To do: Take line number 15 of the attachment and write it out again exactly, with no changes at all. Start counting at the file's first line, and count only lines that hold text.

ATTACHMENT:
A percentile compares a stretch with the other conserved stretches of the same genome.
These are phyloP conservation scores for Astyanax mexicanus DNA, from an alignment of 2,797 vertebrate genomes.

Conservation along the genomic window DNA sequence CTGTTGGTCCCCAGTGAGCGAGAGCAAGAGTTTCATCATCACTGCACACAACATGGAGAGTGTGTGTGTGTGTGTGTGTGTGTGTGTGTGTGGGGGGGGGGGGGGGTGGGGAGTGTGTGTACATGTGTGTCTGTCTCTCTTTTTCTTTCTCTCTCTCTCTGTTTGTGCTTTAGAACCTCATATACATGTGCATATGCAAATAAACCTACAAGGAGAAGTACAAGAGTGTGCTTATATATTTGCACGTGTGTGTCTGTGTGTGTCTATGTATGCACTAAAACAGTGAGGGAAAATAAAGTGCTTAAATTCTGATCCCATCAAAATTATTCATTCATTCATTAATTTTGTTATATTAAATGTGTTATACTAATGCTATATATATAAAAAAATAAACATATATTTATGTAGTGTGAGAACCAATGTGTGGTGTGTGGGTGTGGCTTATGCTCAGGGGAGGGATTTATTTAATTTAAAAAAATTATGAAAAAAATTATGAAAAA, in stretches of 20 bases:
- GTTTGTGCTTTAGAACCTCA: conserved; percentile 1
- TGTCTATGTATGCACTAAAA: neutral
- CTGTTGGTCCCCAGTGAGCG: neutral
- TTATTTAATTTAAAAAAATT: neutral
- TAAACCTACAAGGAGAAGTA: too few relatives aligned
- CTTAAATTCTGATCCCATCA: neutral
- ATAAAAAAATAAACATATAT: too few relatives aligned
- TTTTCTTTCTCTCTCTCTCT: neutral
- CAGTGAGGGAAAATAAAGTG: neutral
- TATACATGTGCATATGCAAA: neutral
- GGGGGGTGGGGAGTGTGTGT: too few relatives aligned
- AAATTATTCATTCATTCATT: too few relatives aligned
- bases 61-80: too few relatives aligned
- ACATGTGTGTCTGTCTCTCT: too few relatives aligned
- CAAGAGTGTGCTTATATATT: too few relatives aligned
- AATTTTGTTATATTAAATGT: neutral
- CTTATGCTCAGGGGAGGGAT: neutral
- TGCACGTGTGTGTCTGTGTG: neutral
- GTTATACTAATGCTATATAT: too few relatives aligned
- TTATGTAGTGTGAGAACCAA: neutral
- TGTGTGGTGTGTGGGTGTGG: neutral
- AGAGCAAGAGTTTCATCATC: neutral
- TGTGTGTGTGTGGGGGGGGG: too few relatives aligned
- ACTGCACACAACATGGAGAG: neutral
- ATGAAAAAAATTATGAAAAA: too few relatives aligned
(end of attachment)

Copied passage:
- AAATTATTCATTCATTCATT: too few relatives aligned